You describe Peter Singer as the “founder of the contemporary animal-liberation movement.” Let me put the record straight on this. In 1972 John Harris and Stanley and Roslind Godlovitch published Animals, Men and Morals, which articulated the principles of the contemporary animal liberation movement (of course this book itself had many antecedents). They were philosophy postgraduate students in Oxford at the same time Singer was. Singer was greatly influenced by this book (as was I) and famously published an unsolicited review of it in the New York Review of Books soon after its publication. He then published Animal Liberation in 1975, which expands the themes of his review. The substantial intellectual content of that book is almost entirely derived from the earlier book he reviewed. Animal Liberation became a huge success and effectively eclipsed the earlier work by the contributors to Animals, Men and Morals.
I mention all this not to detract from Singer’s own book, for which I have nothing but the highest praise. But I do think it is worth noting that these ideas did not spring whole from Singer’s mind (not that he has ever claimed they did) but had their antecedents in the work of other people, who should be given far more credit than is customary. John Harris abandoned philosophy to do social work, Stan Godlovitch is a philosopher at the University of Colorado at Boulder; and I don’t know what became of Ros Godlovitch. In any case your description of Singer as the “founder” of this movement is highly misleading. He was an early follower and brilliant expositor of a philosophically worked out position developed by others.
I’m afraid, too, that you have misunderstood Singer’s position on infanticide, as well as my own negative reaction to it. The point at issue is not whether infanticide is permissible in cases where the future life of the baby will be intensely miserable or even totally comatose. There is room for sensible people to disagree here, and I am certainly not saying that I am repulsed by the suggestion that under some circumstances it might be better to allow such an unfortunate baby to die. The trouble is Singer’s attitude toward the killing of normal healthy babies. Remember that he is in favor of abortion for relatively minor reasons (as that the baby would interfere with the mother’s career plans) even in cases where the fetus is perfectly healthy. He then concludes from this, given his diagnosis of why the fetus has no right to life–that it is not a “person”–that the same thing must be said of the infant. Hence the infant could in principle be done away with in essentially the same circumstances as the fetus. (He mentions population control, apparently approvingly, as one of the reasons some cultures have practised infanticide.) Perhaps the most chilling moment in Singer’s sketchy and distressingly unengaged treatment of infanticide is this choice passage: “None of this is meant to suggest that someone who goes around killing babies is morally on a par with a woman who has an abortion. We should certainly put very strict conditions on permissible infanticide; but these conditions might owe more to the effects of infanticide on others than to the intrinsic wrongness of killing an infant.” (my italics)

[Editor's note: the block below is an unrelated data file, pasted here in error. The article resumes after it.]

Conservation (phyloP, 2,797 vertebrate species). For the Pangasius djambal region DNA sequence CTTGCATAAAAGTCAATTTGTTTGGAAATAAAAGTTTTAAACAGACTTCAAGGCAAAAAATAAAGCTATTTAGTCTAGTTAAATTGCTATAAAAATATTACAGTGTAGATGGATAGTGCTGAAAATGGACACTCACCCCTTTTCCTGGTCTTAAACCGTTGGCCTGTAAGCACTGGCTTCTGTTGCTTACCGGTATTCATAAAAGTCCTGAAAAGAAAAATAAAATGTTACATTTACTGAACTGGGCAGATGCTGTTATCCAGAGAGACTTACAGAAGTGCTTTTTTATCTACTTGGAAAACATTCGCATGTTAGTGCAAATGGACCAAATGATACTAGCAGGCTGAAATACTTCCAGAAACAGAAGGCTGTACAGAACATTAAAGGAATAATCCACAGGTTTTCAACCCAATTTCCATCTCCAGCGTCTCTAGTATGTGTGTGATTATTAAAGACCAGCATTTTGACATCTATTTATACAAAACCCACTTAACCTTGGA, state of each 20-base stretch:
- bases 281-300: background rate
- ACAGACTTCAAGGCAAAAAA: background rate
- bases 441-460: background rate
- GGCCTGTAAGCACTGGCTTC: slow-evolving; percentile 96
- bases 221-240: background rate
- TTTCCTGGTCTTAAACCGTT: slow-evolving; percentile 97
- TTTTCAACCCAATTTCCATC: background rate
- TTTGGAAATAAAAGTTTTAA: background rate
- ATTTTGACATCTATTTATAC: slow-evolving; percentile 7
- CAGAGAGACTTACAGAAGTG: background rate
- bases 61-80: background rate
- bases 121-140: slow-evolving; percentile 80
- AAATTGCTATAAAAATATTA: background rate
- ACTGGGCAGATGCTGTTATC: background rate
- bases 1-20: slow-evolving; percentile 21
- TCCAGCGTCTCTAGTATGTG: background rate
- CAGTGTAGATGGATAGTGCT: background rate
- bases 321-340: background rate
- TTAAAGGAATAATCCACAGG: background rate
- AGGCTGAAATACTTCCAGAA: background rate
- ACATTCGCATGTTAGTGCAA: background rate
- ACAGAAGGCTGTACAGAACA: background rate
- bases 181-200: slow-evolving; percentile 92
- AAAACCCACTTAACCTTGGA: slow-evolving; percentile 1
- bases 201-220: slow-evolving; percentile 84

Notice that we are discussing normal infants here, not severely impaired or suffering infants. What Singer is apparently saying is that the only problem with such infanticide lies with the effects on others–there is nothing wrong with it so far as the infant is concerned. If the infant had no one that would grieve at his or her death, Singer can see no reason to morally oppose infanticide–for reasons of population control, maybe, or simply because the child would become a burden on the state. This is because, for Singer, an infant has no intrinsic right to life, since it is not rational, self-conscious, and aware of its own past and future. This is what I said was morally monstrous; not mercy killing but convenience-killing.
You are thus quite wrong to suggest that Singer’s generally utilitarian philosophy leads him to oppose the killing of healthy infants for trivial kinds of reasons. For the same kind of utilitarian argument would lead one to condemn the abortion of a normal early-term fetus–it too could lead a happy pleasurable life if nature were left to take its course. Singer blocks this unwelcome consequence of utilitarianism by requiring that the individual in question be a full-blown person: But then, as he recognizes, he has a problem explaining what is wrong with infanticide–a problem he boldly embraces as a morally sound conclusion.
The right thing for Singer to say at this point is this : “OK, I never liked that conclusion anyway, I just thought it was forced upon me by my liberal stance on abortion. I now see that I misdiagnosed the abortion issue, as Colin McGinn has so generously pointed out. I therefore gladly reject my earlier position on infanticide. Truth to tell, it always made me morally queasy.”
Can I end on a personal note? I had always admired Peter Singer as a moral philosopher, and I expected that when I looked at his Practical Ethics I would find all the fuss about his appointment at Princeton to be based on misunderstandings and prejudices. But I have to say that I was genuinely shocked by his treatment of abortion and infanticide: both by its philosophical naivete and its repellent moral content. I encourage you, Jim, to study the relevant sections more closely; your reading of the text is far too charitable and colored by your own right-mindedness.